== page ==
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From Aunt Nancy

One of my fondest memories of my precious niece Breanne occurred when she couldn't have been more than 6 or 7 years old and attests to her loving nature and why we always referred to her as an "Old Soul".

I had gone to VA Beach to visit my sister Sandy and I was very depressed over a recent break-up. I was discussing it with Sandy and had no idea that Breanne was listening. As I finished my tale of woe, little Ms. Breanne came and sat in the chair next to me. She then leaned over, placed her hands on the cheeks of my face, looked deep into my eyes and said "Oh Aunt Nancy, you just need someone to love you and I love you".

Wow! What wisdom and love from such a young child! I have never known anyone like her and I never will. I am proud to be her "Aunt Nancy" and will love her and cherish that memory always.

Breanne, I will miss you forever, but I take comfort in knowing you are "up there" on my side.


From Aunt Harriet

It was Christmas week of 2006 when Breanne, Bryan and John came up to visit the NJ clan.  Breanne wanted to go into New York City to visit ground off everyone went.

One of the memories I have of that day was on the train trip into the city.  On the trip in Breanne, Grandma and me sat together;  Breanne on the aisle, me at the window and Grandma in the middle.  Grandma kept saying over and over to me "please don't lose me in the city."  If she said this once she said it at least 100 times before we arrived.  Right before we left the train, Breanne leaned over Grandma and with that low voice of hers whispered in my ear  "Aunt Harriet please don't lose Grandma in the city."  We burst out laughing.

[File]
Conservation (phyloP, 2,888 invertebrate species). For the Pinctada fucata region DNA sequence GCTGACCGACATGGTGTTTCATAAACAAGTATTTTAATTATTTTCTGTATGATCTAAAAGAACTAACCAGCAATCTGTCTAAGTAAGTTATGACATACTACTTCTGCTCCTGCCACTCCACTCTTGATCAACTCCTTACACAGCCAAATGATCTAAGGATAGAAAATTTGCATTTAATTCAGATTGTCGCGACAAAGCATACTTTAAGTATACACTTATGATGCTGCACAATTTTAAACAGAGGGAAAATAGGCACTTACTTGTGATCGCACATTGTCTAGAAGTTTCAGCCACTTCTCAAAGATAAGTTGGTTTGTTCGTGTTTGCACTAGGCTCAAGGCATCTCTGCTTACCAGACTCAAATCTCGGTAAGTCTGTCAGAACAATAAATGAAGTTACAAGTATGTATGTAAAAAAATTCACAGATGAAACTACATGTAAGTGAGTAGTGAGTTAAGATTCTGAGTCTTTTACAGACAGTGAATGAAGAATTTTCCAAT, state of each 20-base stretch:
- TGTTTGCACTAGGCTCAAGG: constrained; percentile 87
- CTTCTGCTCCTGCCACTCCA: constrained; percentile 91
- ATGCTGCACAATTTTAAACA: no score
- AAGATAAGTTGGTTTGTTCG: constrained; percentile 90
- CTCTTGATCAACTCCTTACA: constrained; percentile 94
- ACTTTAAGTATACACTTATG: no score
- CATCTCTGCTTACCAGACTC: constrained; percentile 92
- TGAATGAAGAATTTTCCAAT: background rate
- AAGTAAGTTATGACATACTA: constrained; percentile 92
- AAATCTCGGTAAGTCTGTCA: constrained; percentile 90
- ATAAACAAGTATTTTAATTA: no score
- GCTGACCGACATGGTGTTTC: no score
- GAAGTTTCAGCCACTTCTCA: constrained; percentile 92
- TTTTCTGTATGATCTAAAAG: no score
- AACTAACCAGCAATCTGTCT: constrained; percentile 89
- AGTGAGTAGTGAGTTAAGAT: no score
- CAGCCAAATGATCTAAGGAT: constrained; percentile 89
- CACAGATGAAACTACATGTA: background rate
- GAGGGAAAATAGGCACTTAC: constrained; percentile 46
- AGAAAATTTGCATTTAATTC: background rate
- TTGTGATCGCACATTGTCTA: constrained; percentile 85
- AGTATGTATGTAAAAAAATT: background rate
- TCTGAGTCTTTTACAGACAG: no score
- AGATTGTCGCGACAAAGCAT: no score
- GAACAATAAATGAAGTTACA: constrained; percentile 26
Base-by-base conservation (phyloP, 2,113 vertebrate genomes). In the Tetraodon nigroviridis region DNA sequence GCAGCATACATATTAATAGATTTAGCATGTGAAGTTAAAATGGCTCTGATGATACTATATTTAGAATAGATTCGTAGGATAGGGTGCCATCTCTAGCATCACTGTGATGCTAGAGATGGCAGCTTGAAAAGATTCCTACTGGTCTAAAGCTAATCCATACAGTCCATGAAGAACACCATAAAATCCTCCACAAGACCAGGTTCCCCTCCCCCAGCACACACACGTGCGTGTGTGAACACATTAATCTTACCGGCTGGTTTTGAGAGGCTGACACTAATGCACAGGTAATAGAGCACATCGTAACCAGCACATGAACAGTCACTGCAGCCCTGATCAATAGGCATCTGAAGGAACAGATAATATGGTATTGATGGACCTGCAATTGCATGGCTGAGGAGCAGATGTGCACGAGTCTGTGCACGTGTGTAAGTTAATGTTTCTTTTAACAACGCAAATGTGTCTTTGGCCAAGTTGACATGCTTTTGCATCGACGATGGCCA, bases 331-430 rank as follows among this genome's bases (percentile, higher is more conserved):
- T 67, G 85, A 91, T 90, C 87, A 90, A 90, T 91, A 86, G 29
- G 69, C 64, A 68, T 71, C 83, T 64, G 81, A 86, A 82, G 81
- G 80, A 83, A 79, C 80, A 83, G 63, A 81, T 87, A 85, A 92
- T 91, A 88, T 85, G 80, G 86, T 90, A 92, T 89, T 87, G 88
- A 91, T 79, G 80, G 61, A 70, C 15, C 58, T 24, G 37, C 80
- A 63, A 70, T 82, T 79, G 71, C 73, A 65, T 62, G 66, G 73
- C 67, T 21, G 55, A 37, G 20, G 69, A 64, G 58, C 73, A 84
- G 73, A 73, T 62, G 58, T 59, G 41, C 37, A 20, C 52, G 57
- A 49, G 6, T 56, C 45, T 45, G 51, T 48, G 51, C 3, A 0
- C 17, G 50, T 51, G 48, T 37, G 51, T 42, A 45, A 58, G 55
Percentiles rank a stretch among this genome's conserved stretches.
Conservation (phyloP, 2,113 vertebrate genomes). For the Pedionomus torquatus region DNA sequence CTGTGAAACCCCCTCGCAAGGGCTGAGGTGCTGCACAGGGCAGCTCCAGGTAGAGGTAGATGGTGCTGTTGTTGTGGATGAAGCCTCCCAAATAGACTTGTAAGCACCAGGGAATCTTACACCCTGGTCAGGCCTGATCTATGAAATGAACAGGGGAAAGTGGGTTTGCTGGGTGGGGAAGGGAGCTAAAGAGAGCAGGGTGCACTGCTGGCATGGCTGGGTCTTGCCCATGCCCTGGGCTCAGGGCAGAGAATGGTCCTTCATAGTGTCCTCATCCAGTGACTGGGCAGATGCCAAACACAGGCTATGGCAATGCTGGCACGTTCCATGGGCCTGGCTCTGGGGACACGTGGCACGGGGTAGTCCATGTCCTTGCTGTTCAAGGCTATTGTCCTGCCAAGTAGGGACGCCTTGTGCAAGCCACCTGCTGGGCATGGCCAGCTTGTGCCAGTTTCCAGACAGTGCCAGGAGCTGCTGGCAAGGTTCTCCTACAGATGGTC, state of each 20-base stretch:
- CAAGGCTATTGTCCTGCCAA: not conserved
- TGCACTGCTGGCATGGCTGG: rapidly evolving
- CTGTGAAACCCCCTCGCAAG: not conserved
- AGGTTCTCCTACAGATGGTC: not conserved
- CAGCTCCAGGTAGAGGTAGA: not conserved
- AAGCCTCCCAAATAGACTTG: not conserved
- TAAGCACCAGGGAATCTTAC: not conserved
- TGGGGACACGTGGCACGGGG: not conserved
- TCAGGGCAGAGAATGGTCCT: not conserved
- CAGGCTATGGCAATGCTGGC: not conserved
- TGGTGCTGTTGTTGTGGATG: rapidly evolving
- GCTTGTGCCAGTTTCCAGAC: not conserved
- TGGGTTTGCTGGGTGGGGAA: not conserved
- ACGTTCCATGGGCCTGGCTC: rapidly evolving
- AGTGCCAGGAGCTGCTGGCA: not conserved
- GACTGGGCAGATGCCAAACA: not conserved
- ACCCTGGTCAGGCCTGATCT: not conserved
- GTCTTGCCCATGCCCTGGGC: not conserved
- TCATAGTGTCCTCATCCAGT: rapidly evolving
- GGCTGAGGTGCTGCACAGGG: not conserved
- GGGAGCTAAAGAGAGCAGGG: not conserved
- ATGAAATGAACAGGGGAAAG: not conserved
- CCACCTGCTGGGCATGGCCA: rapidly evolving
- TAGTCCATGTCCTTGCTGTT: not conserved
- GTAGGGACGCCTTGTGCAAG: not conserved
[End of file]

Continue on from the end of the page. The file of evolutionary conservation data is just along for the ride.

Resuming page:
The picture to the left was taken that day at lunch.  I miss the 6000 year old woman...Breanne.



From Dad

Breanne is seen sitting in an Irish pub in New York City. The picture was taken by me, her father. Don’t worry she didn’t drink the beer. We were on our way to see Phantom of the Opera. It was 4 March 2006. I had gotten tickets for her 16th birthday. We spent the whole weekend together from the ride across the Delaware Bay on the Cape May – Lewes Ferry to spending a couple of nights with Grandma Mahon. Grandma’s Alzheimer’s was in its early stages and I suspect that was probably the last memory of Breanne she had. I know that is kind of a sad note, but I do remember that for the next year my mother would talk about that weekend and how she thought it was wonderful how I took my daughter to New York to see the play. Of course Breanne made it all worthwhile for grandma just like she did with everyone. We laughed at Grandma repeating things endlessly, but I always remember that despite the stage of my mother’s dementia, she had her laughing that whole weekend. God bless you Breanne.